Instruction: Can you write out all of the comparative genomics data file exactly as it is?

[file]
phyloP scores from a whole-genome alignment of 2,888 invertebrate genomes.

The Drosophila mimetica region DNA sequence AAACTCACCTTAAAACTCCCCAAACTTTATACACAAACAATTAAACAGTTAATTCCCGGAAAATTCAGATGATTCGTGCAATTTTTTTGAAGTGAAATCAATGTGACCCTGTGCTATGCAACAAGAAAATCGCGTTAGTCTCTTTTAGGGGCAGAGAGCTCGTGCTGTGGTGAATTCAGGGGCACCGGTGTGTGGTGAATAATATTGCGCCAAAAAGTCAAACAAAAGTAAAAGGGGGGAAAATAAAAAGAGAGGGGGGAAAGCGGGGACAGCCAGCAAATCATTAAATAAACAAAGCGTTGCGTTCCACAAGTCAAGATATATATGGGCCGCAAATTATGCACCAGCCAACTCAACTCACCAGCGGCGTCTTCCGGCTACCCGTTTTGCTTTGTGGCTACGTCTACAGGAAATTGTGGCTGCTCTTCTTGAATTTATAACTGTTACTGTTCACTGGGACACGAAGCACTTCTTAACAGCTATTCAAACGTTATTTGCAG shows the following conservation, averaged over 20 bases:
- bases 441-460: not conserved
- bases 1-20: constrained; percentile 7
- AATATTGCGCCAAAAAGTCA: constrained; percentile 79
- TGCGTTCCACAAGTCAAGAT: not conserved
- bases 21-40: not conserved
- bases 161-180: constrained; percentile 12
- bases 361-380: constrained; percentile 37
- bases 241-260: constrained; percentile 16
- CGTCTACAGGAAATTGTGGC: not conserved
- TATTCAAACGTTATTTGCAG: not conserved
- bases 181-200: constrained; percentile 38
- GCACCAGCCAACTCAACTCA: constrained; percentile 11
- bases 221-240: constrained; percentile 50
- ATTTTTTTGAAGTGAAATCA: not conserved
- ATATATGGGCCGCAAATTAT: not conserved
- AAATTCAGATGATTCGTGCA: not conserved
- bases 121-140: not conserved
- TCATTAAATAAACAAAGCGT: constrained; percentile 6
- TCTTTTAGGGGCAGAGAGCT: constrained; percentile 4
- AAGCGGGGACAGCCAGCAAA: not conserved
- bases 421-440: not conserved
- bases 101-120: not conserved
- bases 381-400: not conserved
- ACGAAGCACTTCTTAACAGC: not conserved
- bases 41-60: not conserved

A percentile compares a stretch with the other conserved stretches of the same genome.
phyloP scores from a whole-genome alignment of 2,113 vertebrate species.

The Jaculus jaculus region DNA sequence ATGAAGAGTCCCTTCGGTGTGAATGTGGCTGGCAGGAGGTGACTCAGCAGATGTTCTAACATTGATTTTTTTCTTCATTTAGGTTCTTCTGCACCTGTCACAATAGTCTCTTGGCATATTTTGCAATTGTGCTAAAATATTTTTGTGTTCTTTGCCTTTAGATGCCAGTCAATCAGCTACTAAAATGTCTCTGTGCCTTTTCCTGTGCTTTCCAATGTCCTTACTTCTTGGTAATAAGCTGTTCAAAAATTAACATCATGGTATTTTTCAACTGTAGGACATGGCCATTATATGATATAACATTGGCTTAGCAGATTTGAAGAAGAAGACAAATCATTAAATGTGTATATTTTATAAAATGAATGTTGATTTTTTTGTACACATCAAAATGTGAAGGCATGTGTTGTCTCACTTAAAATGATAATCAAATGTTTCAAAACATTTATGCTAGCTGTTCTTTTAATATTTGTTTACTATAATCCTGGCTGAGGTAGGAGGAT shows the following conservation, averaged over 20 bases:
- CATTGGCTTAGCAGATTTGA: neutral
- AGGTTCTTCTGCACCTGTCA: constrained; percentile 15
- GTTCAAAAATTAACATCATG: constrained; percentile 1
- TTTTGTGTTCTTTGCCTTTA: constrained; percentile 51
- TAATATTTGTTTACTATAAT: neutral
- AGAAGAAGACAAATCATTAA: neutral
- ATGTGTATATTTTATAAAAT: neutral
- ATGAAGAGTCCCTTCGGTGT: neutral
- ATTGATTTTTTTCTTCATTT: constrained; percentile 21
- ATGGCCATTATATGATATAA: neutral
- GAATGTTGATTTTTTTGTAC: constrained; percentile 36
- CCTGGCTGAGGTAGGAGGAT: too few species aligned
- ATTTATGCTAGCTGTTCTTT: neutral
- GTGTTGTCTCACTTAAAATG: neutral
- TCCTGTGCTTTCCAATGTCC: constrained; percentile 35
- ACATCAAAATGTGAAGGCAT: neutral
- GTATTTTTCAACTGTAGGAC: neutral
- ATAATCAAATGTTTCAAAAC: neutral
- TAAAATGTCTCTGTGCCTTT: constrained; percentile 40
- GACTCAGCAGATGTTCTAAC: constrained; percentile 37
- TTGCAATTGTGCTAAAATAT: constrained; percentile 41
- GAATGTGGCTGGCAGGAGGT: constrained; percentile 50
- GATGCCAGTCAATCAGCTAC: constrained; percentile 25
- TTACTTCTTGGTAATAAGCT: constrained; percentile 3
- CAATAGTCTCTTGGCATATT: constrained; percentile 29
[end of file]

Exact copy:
phyloP scores from a whole-genome alignment of 2,888 invertebrate genomes.

The Drosophila mimetica region DNA sequence AAACTCACCTTAAAACTCCCCAAACTTTATACACAAACAATTAAACAGTTAATTCCCGGAAAATTCAGATGATTCGTGCAATTTTTTTGAAGTGAAATCAATGTGACCCTGTGCTATGCAACAAGAAAATCGCGTTAGTCTCTTTTAGGGGCAGAGAGCTCGTGCTGTGGTGAATTCAGGGGCACCGGTGTGTGGTGAATAATATTGCGCCAAAAAGTCAAACAAAAGTAAAAGGGGGGAAAATAAAAAGAGAGGGGGGAAAGCGGGGACAGCCAGCAAATCATTAAATAAACAAAGCGTTGCGTTCCACAAGTCAAGATATATATGGGCCGCAAATTATGCACCAGCCAACTCAACTCACCAGCGGCGTCTTCCGGCTACCCGTTTTGCTTTGTGGCTACGTCTACAGGAAATTGTGGCTGCTCTTCTTGAATTTATAACTGTTACTGTTCACTGGGACACGAAGCACTTCTTAACAGCTATTCAAACGTTATTTGCAG shows the following conservation, averaged over 20 bases:
- bases 441-460: not conserved
- bases 1-20: constrained; percentile 7
- AATATTGCGCCAAAAAGTCA: constrained; percentile 79
- TGCGTTCCACAAGTCAAGAT: not conserved
- bases 21-40: not conserved
- bases 161-180: constrained; percentile 12
- bases 361-380: constrained; percentile 37
- bases 241-260: constrained; percentile 16
- CGTCTACAGGAAATTGTGGC: not conserved
- TATTCAAACGTTATTTGCAG: not conserved
- bases 181-200: constrained; percentile 38
- GCACCAGCCAACTCAACTCA: constrained; percentile 11
- bases 221-240: constrained; percentile 50
- ATTTTTTTGAAGTGAAATCA: not conserved
- ATATATGGGCCGCAAATTAT: not conserved
- AAATTCAGATGATTCGTGCA: not conserved
- bases 121-140: not conserved
- TCATTAAATAAACAAAGCGT: constrained; percentile 6
- TCTTTTAGGGGCAGAGAGCT: constrained; percentile 4
- AAGCGGGGACAGCCAGCAAA: not conserved
- bases 421-440: not conserved
- bases 101-120: not conserved
- bases 381-400: not conserved
- ACGAAGCACTTCTTAACAGC: not conserved
- bases 41-60: not conserved

A percentile compares a stretch with the other conserved stretches of the same genome.
phyloP scores from a whole-genome alignment of 2,113 vertebrate species.

The Jaculus jaculus region DNA sequence ATGAAGAGTCCCTTCGGTGTGAATGTGGCTGGCAGGAGGTGACTCAGCAGATGTTCTAACATTGATTTTTTTCTTCATTTAGGTTCTTCTGCACCTGTCACAATAGTCTCTTGGCATATTTTGCAATTGTGCTAAAATATTTTTGTGTTCTTTGCCTTTAGATGCCAGTCAATCAGCTACTAAAATGTCTCTGTGCCTTTTCCTGTGCTTTCCAATGTCCTTACTTCTTGGTAATAAGCTGTTCAAAAATTAACATCATGGTATTTTTCAACTGTAGGACATGGCCATTATATGATATAACATTGGCTTAGCAGATTTGAAGAAGAAGACAAATCATTAAATGTGTATATTTTATAAAATGAATGTTGATTTTTTTGTACACATCAAAATGTGAAGGCATGTGTTGTCTCACTTAAAATGATAATCAAATGTTTCAAAACATTTATGCTAGCTGTTCTTTTAATATTTGTTTACTATAATCCTGGCTGAGGTAGGAGGAT shows the following conservation, averaged over 20 bases:
- CATTGGCTTAGCAGATTTGA: neutral
- AGGTTCTTCTGCACCTGTCA: constrained; percentile 15
- GTTCAAAAATTAACATCATG: constrained; percentile 1
- TTTTGTGTTCTTTGCCTTTA: constrained; percentile 51
- TAATATTTGTTTACTATAAT: neutral
- AGAAGAAGACAAATCATTAA: neutral
- ATGTGTATATTTTATAAAAT: neutral
- ATGAAGAGTCCCTTCGGTGT: neutral
- ATTGATTTTTTTCTTCATTT: constrained; percentile 21
- ATGGCCATTATATGATATAA: neutral
- GAATGTTGATTTTTTTGTAC: constrained; percentile 36
- CCTGGCTGAGGTAGGAGGAT: too few species aligned
- ATTTATGCTAGCTGTTCTTT: neutral
- GTGTTGTCTCACTTAAAATG: neutral
- TCCTGTGCTTTCCAATGTCC: constrained; percentile 35
- ACATCAAAATGTGAAGGCAT: neutral
- GTATTTTTCAACTGTAGGAC: neutral
- ATAATCAAATGTTTCAAAAC: neutral
- TAAAATGTCTCTGTGCCTTT: constrained; percentile 40
- GACTCAGCAGATGTTCTAAC: constrained; percentile 37
- TTGCAATTGTGCTAAAATAT: constrained; percentile 41
- GAATGTGGCTGGCAGGAGGT: constrained; percentile 50
- GATGCCAGTCAATCAGCTAC: constrained; percentile 25
- TTACTTCTTGGTAATAAGCT: constrained; percentile 3
- CAATAGTCTCTTGGCATATT: constrained; percentile 29